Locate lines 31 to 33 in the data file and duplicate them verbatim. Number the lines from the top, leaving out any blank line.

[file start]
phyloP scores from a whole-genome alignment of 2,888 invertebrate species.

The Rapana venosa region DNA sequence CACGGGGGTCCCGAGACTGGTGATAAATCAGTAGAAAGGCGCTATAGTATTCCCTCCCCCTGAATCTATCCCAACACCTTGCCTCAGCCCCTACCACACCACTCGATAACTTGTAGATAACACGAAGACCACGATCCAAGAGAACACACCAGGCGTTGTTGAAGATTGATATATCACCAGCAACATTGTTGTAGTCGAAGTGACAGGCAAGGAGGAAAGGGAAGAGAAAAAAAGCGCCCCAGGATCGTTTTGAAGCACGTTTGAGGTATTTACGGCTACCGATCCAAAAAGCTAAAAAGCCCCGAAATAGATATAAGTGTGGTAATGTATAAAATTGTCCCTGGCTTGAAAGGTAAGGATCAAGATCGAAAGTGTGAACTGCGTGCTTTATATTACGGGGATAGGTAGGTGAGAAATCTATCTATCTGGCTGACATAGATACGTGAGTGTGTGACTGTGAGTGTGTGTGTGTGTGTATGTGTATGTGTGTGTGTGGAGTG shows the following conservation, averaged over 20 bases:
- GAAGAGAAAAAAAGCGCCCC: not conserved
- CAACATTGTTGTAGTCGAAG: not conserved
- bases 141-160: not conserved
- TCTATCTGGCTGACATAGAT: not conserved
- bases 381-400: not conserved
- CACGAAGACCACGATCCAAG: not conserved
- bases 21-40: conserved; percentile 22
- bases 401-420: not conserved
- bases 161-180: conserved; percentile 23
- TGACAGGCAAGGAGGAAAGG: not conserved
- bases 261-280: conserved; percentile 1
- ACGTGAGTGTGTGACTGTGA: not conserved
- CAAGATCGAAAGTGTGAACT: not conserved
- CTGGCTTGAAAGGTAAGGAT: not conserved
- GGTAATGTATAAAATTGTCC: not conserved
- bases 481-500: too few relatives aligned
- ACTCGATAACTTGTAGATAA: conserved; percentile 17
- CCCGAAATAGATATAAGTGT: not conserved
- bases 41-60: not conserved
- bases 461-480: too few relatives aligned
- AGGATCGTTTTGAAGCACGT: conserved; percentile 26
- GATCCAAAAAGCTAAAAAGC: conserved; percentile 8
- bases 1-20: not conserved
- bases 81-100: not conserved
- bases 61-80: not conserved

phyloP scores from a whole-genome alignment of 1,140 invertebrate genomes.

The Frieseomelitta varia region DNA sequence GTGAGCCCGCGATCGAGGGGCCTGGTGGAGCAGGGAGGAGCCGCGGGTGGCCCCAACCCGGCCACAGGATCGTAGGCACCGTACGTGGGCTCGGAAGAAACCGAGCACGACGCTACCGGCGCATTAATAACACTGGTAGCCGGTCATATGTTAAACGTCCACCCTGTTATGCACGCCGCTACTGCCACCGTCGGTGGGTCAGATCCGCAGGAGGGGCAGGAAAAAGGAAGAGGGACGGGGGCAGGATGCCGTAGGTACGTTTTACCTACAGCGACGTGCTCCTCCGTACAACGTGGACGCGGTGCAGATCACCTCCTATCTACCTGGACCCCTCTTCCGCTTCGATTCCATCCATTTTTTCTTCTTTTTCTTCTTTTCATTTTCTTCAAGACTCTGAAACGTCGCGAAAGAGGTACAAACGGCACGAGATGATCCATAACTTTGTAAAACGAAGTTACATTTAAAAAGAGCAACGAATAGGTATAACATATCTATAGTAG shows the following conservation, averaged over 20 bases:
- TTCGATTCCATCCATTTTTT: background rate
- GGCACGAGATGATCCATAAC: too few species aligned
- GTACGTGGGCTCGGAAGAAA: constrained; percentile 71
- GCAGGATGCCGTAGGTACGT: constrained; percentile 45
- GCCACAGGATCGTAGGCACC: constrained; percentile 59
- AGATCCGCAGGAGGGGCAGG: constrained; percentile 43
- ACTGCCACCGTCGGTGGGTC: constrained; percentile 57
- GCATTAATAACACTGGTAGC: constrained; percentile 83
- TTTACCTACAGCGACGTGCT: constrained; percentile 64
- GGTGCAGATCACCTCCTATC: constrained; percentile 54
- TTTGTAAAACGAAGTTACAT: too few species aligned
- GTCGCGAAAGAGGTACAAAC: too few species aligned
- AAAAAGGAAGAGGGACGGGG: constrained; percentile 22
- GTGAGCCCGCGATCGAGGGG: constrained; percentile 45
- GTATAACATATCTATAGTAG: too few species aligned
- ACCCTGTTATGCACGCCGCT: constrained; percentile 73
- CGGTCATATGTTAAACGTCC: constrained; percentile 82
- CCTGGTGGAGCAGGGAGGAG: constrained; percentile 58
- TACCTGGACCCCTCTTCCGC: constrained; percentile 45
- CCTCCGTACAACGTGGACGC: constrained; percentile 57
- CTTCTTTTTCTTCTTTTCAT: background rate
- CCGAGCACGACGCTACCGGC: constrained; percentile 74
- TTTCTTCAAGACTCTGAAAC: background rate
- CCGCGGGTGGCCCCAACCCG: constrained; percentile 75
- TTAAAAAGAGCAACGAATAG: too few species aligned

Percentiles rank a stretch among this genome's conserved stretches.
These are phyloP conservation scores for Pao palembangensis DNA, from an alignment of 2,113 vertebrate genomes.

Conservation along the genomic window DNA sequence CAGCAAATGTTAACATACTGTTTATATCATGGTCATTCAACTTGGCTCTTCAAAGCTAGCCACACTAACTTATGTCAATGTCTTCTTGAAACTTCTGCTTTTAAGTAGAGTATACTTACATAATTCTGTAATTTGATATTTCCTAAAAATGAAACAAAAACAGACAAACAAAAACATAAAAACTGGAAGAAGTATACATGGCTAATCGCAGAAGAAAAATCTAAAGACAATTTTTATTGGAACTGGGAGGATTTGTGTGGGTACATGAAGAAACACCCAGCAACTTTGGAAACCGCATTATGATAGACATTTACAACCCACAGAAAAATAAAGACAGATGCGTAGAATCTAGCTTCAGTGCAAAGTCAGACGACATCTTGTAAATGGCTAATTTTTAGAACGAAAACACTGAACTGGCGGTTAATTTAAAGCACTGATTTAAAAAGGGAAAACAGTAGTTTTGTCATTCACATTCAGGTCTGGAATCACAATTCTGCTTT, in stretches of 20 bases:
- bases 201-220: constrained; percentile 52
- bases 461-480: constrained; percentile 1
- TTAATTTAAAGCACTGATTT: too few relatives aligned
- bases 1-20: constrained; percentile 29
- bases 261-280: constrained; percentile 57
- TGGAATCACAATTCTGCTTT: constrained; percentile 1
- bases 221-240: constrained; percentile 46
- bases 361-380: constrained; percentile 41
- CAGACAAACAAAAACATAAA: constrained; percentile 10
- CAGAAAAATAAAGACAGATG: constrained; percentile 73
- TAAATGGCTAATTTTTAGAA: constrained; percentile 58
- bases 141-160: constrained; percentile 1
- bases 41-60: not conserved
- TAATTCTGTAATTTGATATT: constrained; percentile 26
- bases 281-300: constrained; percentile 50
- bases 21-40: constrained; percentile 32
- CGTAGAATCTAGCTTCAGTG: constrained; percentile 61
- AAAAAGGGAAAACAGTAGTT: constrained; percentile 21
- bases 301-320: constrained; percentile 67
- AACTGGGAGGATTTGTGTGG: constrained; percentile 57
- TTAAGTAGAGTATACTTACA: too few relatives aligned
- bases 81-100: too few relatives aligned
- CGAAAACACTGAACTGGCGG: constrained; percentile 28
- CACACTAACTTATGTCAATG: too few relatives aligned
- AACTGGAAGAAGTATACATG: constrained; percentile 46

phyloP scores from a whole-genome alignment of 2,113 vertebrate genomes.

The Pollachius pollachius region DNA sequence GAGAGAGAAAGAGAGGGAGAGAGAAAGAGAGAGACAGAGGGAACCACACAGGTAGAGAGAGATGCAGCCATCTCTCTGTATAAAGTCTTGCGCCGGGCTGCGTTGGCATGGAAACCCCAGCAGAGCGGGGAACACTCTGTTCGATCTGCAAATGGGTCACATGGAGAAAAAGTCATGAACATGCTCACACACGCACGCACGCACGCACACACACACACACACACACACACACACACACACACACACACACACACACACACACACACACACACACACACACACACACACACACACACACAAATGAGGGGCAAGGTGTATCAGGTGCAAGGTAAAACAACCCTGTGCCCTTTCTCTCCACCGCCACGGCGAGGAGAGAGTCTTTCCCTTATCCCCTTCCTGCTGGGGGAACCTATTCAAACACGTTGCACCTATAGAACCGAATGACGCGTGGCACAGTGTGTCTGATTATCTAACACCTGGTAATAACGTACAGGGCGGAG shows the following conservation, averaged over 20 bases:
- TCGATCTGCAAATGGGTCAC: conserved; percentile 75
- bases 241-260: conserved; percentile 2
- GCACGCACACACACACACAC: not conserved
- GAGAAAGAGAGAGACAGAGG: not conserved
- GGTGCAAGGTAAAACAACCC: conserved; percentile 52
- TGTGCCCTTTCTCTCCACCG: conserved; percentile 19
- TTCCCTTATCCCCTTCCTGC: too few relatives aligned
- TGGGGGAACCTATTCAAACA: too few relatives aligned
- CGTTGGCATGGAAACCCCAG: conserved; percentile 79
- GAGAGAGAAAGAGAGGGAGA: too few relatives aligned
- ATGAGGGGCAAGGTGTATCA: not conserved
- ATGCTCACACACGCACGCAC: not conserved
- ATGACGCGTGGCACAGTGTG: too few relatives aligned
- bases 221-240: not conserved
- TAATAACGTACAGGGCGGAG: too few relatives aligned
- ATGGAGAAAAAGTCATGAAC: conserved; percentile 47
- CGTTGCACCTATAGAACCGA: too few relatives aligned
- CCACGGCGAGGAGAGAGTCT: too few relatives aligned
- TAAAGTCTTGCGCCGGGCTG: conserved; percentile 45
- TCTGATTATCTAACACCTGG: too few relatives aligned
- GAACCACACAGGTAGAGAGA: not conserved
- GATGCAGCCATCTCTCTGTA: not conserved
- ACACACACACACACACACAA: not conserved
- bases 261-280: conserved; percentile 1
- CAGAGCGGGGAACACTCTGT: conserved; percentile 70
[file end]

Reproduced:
- GGCACGAGATGATCCATAAC: too few species aligned
- GTACGTGGGCTCGGAAGAAA: constrained; percentile 71
- GCAGGATGCCGTAGGTACGT: constrained; percentile 45